I had never heard of any of Christina Soontornvat’s books until she won two Newbery Honors for A Wish in the Dark and All Thirteen last January at the ALA Awards.
Now she’s on my list of authors that I pick up EVERYTHING that they write.
I got an advanced copy of The Last Mapmaker and knew immediately that it was both one that I wanted to read to my girls this year AND one of the books I wanted to do during the summer for Everyday Reading Book Club when I typically pick either children or young adult titles.
It’s always a little risky choosing something I haven’t read before but this one felt like a sure bet.
I also felt solid in this book choice because in the author letter that came along with the book, she mentioned it was inspired by one of her favorite childhood books, The True Confessions of Charlotte Doyle.
Well, it turns out that was one of MY favorite childhood books too (and I reread it with my girls a few years ago), so I was all ready for an adventure on the high seas, probably complete with plenty of untrustworthy characters.
And The Last Mapmaker did not disappoint. When I read it aloud to the girls this spring, we were all VERY into it and finished it within two weeks!
The Last Mapmaker by Christina Soontornvat
Like A Wish in the Dark, The Last Mapmaker is set in a fantasy world inspired by Thailand.
Sai is the heroine of this story and the society she lives in, Mangkon, is extremely hierarchical. If your ancestral tree isn’t well established, your hopes for success are incredibly low.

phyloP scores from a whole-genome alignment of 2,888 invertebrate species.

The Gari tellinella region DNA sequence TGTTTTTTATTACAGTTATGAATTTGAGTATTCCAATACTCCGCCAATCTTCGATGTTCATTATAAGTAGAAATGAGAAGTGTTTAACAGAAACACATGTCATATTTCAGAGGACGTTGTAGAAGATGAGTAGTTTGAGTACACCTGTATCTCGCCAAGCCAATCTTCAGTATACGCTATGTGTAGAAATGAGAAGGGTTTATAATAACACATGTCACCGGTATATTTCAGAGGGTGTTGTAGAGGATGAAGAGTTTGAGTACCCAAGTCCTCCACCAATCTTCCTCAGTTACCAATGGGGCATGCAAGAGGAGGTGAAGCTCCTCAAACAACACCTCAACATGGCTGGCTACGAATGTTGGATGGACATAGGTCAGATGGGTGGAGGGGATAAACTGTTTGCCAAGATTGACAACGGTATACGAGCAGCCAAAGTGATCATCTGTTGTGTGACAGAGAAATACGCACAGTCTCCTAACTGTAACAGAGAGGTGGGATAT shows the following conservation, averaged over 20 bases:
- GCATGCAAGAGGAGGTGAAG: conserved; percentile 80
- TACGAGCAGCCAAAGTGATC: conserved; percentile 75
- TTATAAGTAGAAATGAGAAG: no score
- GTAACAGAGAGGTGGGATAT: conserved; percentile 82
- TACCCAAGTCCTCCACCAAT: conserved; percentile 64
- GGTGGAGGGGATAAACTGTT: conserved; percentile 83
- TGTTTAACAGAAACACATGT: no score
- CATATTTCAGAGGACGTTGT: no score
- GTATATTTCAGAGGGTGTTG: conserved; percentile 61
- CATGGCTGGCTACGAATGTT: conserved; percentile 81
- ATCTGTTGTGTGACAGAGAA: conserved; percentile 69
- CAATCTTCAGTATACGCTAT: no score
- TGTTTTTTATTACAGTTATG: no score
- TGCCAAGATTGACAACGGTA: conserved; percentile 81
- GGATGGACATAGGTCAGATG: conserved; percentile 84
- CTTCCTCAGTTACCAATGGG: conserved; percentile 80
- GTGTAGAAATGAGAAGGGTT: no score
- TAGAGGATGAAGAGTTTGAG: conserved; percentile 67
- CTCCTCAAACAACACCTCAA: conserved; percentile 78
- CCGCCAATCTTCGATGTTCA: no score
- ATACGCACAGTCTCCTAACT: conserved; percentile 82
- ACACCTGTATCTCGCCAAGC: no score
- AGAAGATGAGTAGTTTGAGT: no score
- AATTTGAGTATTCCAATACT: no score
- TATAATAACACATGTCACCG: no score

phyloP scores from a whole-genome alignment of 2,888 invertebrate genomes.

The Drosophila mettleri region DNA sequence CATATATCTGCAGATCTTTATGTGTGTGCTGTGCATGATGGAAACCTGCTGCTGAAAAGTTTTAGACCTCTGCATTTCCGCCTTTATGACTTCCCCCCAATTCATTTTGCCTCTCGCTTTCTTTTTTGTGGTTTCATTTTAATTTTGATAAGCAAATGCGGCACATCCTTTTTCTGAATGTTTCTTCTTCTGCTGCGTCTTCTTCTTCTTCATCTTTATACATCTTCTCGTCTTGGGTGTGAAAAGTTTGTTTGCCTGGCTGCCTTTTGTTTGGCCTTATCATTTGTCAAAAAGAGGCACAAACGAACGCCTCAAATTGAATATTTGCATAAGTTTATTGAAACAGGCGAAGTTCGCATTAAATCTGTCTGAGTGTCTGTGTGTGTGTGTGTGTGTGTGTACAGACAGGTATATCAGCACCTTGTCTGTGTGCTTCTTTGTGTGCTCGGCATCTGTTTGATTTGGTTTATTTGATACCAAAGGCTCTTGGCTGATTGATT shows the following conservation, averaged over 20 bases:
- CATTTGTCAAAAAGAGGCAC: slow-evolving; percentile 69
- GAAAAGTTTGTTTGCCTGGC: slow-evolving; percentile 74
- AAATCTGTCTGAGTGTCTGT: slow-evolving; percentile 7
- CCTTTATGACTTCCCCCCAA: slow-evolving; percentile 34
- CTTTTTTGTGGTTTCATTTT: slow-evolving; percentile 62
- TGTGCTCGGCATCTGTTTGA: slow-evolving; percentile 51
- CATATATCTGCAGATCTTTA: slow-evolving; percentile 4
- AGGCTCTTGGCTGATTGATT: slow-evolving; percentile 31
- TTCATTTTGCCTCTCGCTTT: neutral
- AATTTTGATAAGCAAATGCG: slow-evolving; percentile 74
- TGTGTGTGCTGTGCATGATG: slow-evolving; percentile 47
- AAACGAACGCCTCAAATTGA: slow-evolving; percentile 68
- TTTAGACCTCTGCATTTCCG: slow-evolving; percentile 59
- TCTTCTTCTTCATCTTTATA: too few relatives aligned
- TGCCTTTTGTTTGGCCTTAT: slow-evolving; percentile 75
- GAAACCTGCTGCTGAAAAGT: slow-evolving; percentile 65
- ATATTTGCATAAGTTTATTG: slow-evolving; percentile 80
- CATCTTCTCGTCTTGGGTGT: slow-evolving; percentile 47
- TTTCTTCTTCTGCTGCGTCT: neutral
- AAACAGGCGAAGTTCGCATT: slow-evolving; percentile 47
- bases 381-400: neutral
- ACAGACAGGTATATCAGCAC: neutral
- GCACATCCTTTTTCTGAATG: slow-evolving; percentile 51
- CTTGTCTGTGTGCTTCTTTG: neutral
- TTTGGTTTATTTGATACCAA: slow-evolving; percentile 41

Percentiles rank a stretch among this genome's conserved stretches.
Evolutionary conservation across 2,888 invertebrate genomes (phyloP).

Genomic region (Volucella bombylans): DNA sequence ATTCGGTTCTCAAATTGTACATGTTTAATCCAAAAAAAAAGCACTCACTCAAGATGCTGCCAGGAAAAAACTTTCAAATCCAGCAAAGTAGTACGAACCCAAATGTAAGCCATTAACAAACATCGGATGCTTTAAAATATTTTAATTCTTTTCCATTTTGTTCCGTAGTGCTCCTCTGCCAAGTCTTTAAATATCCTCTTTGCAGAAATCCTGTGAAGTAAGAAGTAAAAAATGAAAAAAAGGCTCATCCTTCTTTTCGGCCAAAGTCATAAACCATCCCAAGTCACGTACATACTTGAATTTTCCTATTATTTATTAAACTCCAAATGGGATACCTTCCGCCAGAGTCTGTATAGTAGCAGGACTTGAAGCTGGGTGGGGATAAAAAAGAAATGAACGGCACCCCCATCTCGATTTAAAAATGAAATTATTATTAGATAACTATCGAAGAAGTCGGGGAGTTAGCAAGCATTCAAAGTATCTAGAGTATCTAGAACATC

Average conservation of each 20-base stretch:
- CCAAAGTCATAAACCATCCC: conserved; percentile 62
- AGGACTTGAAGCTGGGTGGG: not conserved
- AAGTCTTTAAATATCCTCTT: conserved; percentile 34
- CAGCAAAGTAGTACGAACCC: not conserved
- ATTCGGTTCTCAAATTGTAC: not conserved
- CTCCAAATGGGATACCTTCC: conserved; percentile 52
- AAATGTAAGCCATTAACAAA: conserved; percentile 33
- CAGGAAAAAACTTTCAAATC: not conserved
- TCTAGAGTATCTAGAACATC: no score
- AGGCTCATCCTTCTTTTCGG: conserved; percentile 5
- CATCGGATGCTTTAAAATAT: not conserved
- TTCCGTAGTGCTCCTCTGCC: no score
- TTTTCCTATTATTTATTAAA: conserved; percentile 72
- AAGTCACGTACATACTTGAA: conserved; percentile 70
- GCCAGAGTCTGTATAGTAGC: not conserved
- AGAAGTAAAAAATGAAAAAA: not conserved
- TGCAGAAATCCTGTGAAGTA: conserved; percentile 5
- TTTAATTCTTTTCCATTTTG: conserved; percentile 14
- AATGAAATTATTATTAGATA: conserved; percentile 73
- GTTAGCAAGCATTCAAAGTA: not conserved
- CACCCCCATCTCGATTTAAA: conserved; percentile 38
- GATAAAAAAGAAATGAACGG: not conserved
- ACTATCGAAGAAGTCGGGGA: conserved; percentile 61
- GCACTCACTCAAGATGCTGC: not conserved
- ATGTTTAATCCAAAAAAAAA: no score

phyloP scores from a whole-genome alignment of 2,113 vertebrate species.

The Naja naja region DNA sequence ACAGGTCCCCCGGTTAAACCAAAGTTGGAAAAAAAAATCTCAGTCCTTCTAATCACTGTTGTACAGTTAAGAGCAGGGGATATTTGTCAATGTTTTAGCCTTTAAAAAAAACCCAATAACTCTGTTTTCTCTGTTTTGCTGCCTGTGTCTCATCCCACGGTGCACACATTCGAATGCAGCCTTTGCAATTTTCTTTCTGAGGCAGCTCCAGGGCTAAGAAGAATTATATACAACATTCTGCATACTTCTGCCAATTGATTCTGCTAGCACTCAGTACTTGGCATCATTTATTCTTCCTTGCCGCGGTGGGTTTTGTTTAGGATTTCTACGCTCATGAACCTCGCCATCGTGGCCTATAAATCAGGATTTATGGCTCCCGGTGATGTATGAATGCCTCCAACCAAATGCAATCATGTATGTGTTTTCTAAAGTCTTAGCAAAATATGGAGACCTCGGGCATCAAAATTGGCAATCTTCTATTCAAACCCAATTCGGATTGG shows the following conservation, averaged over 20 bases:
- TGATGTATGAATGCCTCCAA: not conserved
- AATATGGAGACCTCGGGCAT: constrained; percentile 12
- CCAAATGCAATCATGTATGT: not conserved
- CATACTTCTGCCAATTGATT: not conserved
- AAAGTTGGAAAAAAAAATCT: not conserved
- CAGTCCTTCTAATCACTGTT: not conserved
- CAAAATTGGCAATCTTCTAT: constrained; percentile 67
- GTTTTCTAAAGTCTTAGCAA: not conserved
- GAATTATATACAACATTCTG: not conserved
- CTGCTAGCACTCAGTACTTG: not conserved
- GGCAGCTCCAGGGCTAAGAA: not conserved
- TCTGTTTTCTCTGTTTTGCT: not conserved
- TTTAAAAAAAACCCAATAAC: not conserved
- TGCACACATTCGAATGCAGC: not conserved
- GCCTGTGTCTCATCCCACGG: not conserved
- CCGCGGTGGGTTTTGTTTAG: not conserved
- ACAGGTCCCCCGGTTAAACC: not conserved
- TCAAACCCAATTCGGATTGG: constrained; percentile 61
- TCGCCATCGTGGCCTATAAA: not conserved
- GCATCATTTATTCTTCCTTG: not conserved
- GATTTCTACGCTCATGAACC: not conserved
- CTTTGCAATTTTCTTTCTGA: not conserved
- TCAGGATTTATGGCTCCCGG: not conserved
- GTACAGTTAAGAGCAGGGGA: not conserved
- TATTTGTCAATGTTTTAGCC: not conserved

And Sai’s family isn’t anywhere near the top. In fact, her father is a conman who has spent most of her childhood in and out of prison, while she bounced between living with him in the worst part of the city and living in an orphanage. Frankly, it’s hard for her to decide which is worse because when her father is around, he often ropes her into helping with his cons.
She’s managed to snag a spot working as assistant to the most celebrated mapmaker in the kingdom (she’s a terrific forger, thanks to all her father’s training), concealing her miserable background, but she knows this is a temporary respite because once she has her next birthday, it’ll be clear she doesn’t have the family lineage to advance in society. She’s saving up all her earnings in the hopes of escaping to a new country where her lack of a impressive family tree won’t hold her back.
And then an incredible opportunity comes along – the mapmaker, Paiyoon, is going to go on an expedition to chart the southern seas, where legend runs rife and the whole country hopes that there are magical fortunes to be discovered. And he needs help making the maps of the journey.
Naturally, he invites Sai to accompany him.
This is the chance she’s been waiting for, but it’s going to take some clever maneuvering to escape from her father.
And all of that looks like small potatoes compared to how wild things start to get once the sea voyage actually starts.
Because Sai isn’t the only one with secrets she wants to keep.
This was SUCH a fun book with so many twists and turns and I just wasn’t sure how the whole thing was going to play out.
If you’re looking for a great read-aloud, I can’t suggest The Last Mapmaker strongly enough.
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